ABU DHABI • Japan’s plans to develop its renewable energy (RE) industry are lagging much of the world, as the nation has “prioritised keeping the status quo for fear of change”, Foreign Minister Taro Kono said.
Japan wants RE to account for 22% to 24% of its overall energy mix by 2030, while the global average today is already 24%, Kono said yesterday at an International Renewable Energy Agency meeting in Abu Dhabi. “As Japanese foreign minister, I consider these circumstances lamentable.”
Japan held its first-ever solar power auction last November, with the aim of reducing costs in one of the most expensive countries to generate electricity from the sun. But the results showed “underwhelming demand”, according to Bloomberg New Energy Finance. Government incentives have been decreasing since their introduction in 2012 following the Fukushima earthquake and nuclear disaster.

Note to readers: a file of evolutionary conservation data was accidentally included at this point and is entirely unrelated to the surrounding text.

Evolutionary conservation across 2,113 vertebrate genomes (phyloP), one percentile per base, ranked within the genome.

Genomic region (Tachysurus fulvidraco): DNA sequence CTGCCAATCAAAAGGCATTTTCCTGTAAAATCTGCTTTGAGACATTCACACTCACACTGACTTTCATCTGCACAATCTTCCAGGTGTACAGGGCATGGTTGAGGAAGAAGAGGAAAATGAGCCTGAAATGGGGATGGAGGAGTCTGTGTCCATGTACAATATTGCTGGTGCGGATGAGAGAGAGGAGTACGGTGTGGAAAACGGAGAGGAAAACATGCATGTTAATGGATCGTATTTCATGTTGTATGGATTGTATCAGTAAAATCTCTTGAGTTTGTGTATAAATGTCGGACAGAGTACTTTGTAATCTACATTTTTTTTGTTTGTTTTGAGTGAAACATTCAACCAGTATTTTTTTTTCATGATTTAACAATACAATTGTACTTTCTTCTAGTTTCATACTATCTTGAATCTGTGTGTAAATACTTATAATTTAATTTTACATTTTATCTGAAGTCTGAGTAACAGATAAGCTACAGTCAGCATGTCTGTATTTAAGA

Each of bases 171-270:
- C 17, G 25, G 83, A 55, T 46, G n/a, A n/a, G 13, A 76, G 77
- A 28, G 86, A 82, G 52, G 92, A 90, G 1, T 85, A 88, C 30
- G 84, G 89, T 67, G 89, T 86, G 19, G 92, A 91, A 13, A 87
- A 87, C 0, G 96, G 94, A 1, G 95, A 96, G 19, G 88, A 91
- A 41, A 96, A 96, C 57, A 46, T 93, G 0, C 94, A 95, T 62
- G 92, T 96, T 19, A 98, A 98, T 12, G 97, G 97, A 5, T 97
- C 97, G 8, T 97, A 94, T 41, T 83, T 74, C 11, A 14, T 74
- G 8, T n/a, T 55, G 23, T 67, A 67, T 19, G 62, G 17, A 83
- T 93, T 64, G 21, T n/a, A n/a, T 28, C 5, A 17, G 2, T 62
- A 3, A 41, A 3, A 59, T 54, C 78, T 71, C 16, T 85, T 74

The support, known as feed-in-tariff, cost the Japanese public up to US$24 billion (RM95.28 billion) last year, and costs are expected to increase, Kono said.
“We need bold investments and institutional reforms to enhance the transmission network and electric power exchange between regional utilities for the larger deployment of renewables,” he said. There is some progress.
Japan is leading research and development in a new type of “printable” photovoltatic (PV) solar cell that may lead to further cost reductions in the PV market, he said.